Table 1. Birth outcomes and categorical associations of B-Pb (<5.00 or ≥5.00 μg/dl) with birth outcomes
 B-Pb (μg/dl)P value
  1. Data are given as mean ± SD unless otherwise stated.

  2. a

    Unpaired t-test.

  3. b

    Chi-square test.

  4. [Correction added on 12 December 2014 after first online publication: The values in the row heading, pre-term (<37 weeks), n (%) were miscalculated and have been corrected in Table 1 and results section.]

Gestational age at delivery (weeks)39.4 ± 2.1 (n = 4108)39.4 ± 2.1 (n = 3516)39.3 ± 2.3 (n = 592)0.207a
Birthweight (g)3411 ± 572 (n = 4052)3424 ± 567 (n = 3469)3334 ± 595 (n = 583)0.001a
Head circumference (cm)35.0 ± 1.5 (n = 3514)34.8 ± 1.5 (n = 3010)34.6 ± 1.8 (n = 504)0.031a
Crown–heel length (cm)50.7 ± 2.4 (n = 3467)50.7 ± 2.3 (n = 2970)50.4 ± 2.6 (n = 497)0.011a
Low birthweight (<2500 g), n (%)420/4269 (9.8%)346/3654 (9.5%)74/615 (12.0%)0.048b
Preterm (<37 weeks), n (%)238/3870 (5.8%)186/3330 (5.3%)52/540 (8.8%)0.001b

No cases were identified as outliers for the linear or the logistic regression models. BW, HC and CHL were each strongly significantly negatively linearly associated with B-Pb (r = −0.074, < 0.001; r = −0.047, = 0.006; r = −0.063, < 0.001, respectively). B-Pb was not significantly greater in mothers delivering LBW (n = 420) versus not LBW (n = 3849) infants (3.79 ± 1.47 versus 3.65 ± 1.46 μg/dl; = 0.067, t test), or in those delivering preterm (n = 238) versus not preterm (n = 3870) (3.85 ± 1.66  μg/dl vs 3.66 ± 1.45 μg/dl; P = 0.053, t test). There was no significant difference in the B-Pb of those mothers having pre-eclampsia (n = 91) versus no pre-eclampsia (n = 3976) (3.63 ± 1.22 versus 3.67 ± 1.47; = 0.806, t test).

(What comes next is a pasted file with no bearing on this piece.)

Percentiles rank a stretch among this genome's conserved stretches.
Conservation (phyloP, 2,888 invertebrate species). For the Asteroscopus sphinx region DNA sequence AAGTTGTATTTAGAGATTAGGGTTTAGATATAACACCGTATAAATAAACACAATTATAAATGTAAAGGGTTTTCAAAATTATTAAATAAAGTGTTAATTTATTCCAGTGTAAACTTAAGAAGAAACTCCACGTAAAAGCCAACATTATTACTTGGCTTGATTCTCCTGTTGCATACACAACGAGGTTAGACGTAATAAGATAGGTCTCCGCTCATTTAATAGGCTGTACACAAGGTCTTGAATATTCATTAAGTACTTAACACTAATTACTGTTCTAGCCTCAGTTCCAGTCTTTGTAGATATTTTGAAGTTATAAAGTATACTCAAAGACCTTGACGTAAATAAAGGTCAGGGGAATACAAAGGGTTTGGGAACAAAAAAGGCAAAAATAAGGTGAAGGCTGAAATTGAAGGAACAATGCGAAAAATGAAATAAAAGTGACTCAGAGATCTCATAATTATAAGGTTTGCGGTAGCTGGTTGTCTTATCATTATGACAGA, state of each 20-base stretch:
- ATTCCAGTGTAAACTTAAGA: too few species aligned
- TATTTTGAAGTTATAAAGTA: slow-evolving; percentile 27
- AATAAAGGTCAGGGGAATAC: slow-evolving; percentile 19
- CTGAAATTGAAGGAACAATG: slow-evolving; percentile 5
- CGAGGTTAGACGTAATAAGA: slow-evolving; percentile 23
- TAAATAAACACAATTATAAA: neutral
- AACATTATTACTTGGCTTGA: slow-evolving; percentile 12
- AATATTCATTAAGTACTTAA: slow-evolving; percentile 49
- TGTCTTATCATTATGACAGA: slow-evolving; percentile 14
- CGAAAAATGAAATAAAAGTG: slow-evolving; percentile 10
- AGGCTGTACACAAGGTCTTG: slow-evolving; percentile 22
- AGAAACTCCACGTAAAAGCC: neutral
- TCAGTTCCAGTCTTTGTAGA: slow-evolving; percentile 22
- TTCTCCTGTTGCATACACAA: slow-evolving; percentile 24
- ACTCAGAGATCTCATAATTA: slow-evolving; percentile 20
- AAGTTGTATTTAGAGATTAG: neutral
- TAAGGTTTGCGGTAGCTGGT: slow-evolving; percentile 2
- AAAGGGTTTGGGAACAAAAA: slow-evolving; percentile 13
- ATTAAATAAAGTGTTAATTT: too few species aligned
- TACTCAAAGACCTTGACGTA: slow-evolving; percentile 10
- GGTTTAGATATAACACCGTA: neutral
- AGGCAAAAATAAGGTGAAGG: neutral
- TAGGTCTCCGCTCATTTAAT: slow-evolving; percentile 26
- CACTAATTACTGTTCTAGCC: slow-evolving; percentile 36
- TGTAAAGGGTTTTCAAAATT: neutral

Increasing B-Pb was strongly significantly associated with reductions in BW, HC and CHL (< 0.001, = 0.006 and < 0.001, respectively) in univariable linear regression models (Table 2). These associations were maintained in multivariable models (= 0.014, = 0.021, = 0.034, respectively). An increase of 1 μg/dl in B-Pb predicted decreases in BW, HC and CHL of 13.2 g, 4 mm and 5 mm, respectively. The results were similar to those for the log values, so the results for non-log values are presented for ease of interpretation and comparison with other studies (see Table S1).

Table 2. Linear regression analysis: B-Pb (μg/dl) as a predictor of birth outcomes
 R2 (%)β (SE)95% CI for βP value
  1. All models overall < 0.001.

  2. a

    Adjusted for maternal height, maternal prepregnancy weight, maternal educational attainment, parity, no. of cigarettes per day, sex of baby, gestational age at delivery or death.

Birthweight (g)
Univariate0.7−28.85 (6.10)−40.82 to −16.88<0.001
Multivariatea38.7−13.23 (5.37)−23.75 to −2.700.014
Head circumference (cm)
Univariate0.2−0.05 (0.02)−0.08 to −0.010.006
Multivariatea30.9−0.04 (0.16)−0.07 to −0.060.021
Crown–heel (cm)
Univariate0.4−0.10 (0.03)−0.16 to −0.05<0.001
Multivariatea32.1−0.05 (0.03)−0.10 to −0.000.034

In univariable categorical analysis adverse birth outcomes (LBW and preterm delivery, lower BW, HC and CH) were strongly significantly associated with B-Pb ≥ 5.00 μg/dl (< 0.048, = 0.001, P = < 0.001, P = 0.021 and = 0.011, respectively; t-test or chi-square test) (Table 1). Maternal B-Pb ≥ 5.00 μg/dl increased the risk of preterm delivery (adjusted odds ratio 2.00, 95% confidence interval 1.35–3.00) but not of having an LBW infant (adjusted odds ratio 1.37, 95% confidence interval 0.86–2.18) in multivariable logistic multiple regression analysis (Table 3).